How to Spot What's too Good to Be True: The Rule of 72

You may have heard the saying 'If it sounds too good to be true, it probably isn't true'. But how do you work out what is too good to be true?

Start with the rate of return you have been offered. Most investments illustrate their rates of return using percentages. While that's reasonable, research suggests that many people have trouble working out percentages, especially in their heads.

Use the Rule of 72

One way to tackle this problem is to work out how long it would take to double the money you originally invested if you reinvested all your returns. This is simpler than it seems. Before calculators or spreadsheets, investors used the old 'Rule of 72'.

How the Rule of 72 works

Suppose you were offered an investment with a return of 10% per year and you reinvested all your returns. How many years would it take to double the value of your original investment? The Rule of 72 says that you divide 72 by the annual rate of return to get the number of years it will take to double your money. So for 10% per year:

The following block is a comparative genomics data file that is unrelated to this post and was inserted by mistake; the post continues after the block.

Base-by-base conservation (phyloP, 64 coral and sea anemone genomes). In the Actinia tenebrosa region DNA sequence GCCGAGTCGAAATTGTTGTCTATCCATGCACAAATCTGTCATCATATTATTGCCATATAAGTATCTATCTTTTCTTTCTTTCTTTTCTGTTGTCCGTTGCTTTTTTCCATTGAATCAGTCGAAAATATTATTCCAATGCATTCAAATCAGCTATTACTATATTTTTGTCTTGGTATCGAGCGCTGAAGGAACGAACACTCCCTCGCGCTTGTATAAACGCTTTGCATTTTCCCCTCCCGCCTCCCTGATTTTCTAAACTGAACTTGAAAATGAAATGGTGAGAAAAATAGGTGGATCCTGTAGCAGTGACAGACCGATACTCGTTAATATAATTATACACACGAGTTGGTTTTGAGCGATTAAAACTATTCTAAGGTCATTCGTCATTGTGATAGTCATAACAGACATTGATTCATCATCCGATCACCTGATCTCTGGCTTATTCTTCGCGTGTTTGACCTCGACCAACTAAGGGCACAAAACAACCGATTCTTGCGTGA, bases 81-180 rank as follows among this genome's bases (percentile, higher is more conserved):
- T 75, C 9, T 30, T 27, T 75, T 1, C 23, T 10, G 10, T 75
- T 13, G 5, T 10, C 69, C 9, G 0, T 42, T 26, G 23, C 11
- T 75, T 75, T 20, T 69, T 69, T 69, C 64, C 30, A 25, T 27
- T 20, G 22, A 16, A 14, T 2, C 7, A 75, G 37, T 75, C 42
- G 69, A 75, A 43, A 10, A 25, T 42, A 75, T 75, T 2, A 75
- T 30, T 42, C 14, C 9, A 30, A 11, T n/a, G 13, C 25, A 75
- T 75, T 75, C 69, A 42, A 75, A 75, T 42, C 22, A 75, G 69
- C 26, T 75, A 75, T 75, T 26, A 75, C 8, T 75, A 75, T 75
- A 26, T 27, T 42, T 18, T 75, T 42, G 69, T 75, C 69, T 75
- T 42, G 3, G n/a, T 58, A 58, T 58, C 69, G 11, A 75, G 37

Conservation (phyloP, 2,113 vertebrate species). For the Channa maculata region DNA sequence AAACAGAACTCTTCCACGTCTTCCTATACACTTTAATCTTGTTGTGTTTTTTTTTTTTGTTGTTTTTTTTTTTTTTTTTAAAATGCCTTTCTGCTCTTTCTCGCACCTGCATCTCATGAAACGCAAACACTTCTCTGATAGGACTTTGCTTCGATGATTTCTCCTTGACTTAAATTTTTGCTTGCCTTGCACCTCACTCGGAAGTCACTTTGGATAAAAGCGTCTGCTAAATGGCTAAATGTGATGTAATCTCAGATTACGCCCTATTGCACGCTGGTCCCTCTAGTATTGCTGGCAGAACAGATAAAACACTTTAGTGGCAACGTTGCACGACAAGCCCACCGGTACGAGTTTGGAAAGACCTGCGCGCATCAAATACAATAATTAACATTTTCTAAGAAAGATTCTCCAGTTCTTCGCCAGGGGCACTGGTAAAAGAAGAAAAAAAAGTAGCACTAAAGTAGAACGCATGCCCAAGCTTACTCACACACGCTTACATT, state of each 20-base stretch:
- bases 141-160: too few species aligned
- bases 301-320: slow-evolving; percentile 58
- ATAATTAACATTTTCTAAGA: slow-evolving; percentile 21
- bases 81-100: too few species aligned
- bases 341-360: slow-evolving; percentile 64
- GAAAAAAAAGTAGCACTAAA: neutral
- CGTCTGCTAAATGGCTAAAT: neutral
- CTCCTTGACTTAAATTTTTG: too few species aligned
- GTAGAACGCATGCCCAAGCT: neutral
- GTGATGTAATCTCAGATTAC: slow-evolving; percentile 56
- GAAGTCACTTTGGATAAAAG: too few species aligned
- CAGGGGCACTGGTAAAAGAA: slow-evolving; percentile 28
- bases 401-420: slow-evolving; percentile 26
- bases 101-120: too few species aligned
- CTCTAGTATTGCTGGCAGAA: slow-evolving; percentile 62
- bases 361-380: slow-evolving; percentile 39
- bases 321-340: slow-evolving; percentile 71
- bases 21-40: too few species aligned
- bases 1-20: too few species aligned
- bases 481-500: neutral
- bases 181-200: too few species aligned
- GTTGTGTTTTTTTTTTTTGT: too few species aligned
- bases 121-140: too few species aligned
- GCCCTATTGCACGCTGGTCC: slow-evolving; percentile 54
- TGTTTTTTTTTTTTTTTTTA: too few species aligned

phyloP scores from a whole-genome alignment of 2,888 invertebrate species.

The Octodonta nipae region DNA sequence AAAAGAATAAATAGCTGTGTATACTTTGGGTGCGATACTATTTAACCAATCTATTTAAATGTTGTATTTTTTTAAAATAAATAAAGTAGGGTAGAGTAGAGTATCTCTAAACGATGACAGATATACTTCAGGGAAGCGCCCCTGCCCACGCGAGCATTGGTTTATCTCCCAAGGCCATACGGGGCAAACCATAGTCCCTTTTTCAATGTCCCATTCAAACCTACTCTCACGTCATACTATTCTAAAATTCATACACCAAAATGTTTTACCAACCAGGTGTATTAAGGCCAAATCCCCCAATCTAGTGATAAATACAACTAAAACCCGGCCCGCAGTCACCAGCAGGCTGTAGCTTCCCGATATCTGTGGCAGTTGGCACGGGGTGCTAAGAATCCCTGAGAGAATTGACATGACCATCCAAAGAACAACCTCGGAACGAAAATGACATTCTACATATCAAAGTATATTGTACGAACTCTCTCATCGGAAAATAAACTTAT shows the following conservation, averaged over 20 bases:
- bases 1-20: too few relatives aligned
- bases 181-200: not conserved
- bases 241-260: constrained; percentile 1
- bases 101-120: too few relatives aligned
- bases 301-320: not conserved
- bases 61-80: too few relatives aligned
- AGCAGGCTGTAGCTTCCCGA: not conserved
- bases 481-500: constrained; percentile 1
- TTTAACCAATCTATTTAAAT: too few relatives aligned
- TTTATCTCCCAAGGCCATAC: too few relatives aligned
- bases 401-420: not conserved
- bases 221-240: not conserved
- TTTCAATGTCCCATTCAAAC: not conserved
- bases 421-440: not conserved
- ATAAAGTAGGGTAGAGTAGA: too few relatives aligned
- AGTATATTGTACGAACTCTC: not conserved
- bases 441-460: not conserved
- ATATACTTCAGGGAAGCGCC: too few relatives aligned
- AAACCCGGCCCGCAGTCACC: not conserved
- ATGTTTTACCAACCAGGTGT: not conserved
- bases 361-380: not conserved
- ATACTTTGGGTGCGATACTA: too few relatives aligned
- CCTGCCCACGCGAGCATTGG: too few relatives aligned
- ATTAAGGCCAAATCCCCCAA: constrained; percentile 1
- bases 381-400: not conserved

72 divided by 10 = 7.2

which means that at this rate of return, it will take a bit over 7 years to double the value your original investment. If you get a 20% per year return, it will take over 3½ years to double your money. If you get only 3% per year you will have to wait 24 years.

The Rule of 72 is not absolutely precise, but it gives you a practical estimate that you can work out in your head.

Who wouldn't want to be a millionaire?

Before you start dreaming of a very high return, ask yourself this: Could you safely and seriously expect to make that much money that quickly? Remember, you're probably not the only person investing in the scheme. If you are getting unbelievable returns, so are all the other investors. Just think — if 3,000 people each put in $10,000 (and many people put in much more), then everyone would be a millionaire after 10 years. The whole scheme would be worth $3 billion. Common sense should tell you that something about these numbers just isn't right.

By Australian Securities and Investment Commission


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